• “Any brand that wants volume has got to impress the street,” said Foster. “That’s where it’s won. And we see this now from Pyer Moss.”
  • Visit Business Insider’s homepage for more stories.

Reebok’s market strategy has increasingly focused on streetwear in the last couple of years, as evidenced by a series of collaborations with brands like Vetements, Billionaire Boys Club, and Kerby Jean-Raymond’s Pyer Moss.

But the sneaker and apparel maker is no stranger to this sector.

In his new book, “Shoemaker,” Reebok founder Joe Foster described the story of how the brand accidentally forayed into the fledgling streetwear market

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For months, businesses across North America owned up to their equity faults in contrite statements.

After George Floyd, a Black man in Minneapolis, was killed by a police officer, corporations one after another released statements throughout the summer, condemning racism and police violence against Black people and committing to look inward at their own diversity and inclusion issues.

Some, like Deloitte and RBC pledged to create more pathways for racialized leaders and committed to community initiatives and to organize advisory groups to bring about equitable change internally.

But students enrolled in undergraduate business programs in Ontario say issues start well before they join the workforce. They say in order for things to change, a good place to start would be university business schools.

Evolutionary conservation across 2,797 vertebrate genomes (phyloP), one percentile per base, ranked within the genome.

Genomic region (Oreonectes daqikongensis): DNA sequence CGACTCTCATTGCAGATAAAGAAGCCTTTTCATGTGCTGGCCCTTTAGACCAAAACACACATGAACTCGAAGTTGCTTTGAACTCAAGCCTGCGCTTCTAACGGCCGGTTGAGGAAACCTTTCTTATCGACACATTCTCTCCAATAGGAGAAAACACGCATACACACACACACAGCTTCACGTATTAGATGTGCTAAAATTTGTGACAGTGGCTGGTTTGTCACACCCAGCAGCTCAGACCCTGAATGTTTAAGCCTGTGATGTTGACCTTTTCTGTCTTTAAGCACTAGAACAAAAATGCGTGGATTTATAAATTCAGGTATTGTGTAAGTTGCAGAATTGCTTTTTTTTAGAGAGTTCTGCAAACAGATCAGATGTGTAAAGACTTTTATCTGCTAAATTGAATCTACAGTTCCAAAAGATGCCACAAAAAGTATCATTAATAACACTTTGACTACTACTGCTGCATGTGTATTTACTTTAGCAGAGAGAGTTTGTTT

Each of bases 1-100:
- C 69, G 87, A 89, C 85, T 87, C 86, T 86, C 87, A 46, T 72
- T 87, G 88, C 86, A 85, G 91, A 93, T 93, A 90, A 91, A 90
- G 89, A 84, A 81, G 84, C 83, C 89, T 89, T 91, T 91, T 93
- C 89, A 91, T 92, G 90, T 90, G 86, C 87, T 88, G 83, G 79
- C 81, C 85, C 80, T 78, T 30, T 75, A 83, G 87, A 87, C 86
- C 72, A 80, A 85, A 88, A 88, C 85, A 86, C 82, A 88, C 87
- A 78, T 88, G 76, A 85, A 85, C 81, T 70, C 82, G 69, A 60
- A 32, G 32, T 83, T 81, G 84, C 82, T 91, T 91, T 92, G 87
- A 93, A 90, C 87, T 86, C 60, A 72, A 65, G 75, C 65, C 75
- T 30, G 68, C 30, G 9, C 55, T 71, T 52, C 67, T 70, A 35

Over the summer, business school students across the country took a cue from Black students at Harvard Law, and anonymously shared on Instagram harrowing stories of the

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Rachelle Jamerson-Holmes, African American businesswoman of three decades and founder of Orangeburg’s EmpowerHer Chapter of the American Business Women’s Association, brings a unique perspective on diversity to the business and professional world. She discusses that perspective and more.

My unique perspective includes five areas: diversity, equality, inclusion, cultural heritage and being a visionary. Each person comes from his or her own background. I knew early on that I would follow my passion for fashion and interior designing. Family exposure to travel let me know there was a bigger world out there. My mind was expanded. It was me in pursuit of things I want to do. I wake up every morning excited and ready not necessarily to pursue business, but to pursue our most precious asset, life.

Your businesses are success stories. What did it take for you to break into the business world and grow your businesses over three

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  • Paradigm CEO Joelle Emerson said in a tweet Thursday that a recent executive order from the Trump administration banning certain types of diversity training at federal contractors already caused her to lose a a client.
  • Emerson said the type of training her startup provides does not violate the executive order, but that this company ended it just to “play it safe.”
  • She said that other companies are holding off on diversity training altogether because of confusion over the order.
  • Paradigm is especially known for providing training to Silicon Valley startups and big tech firms, which have historically struggled to achieve representation of minorities in their workforces and C-suites.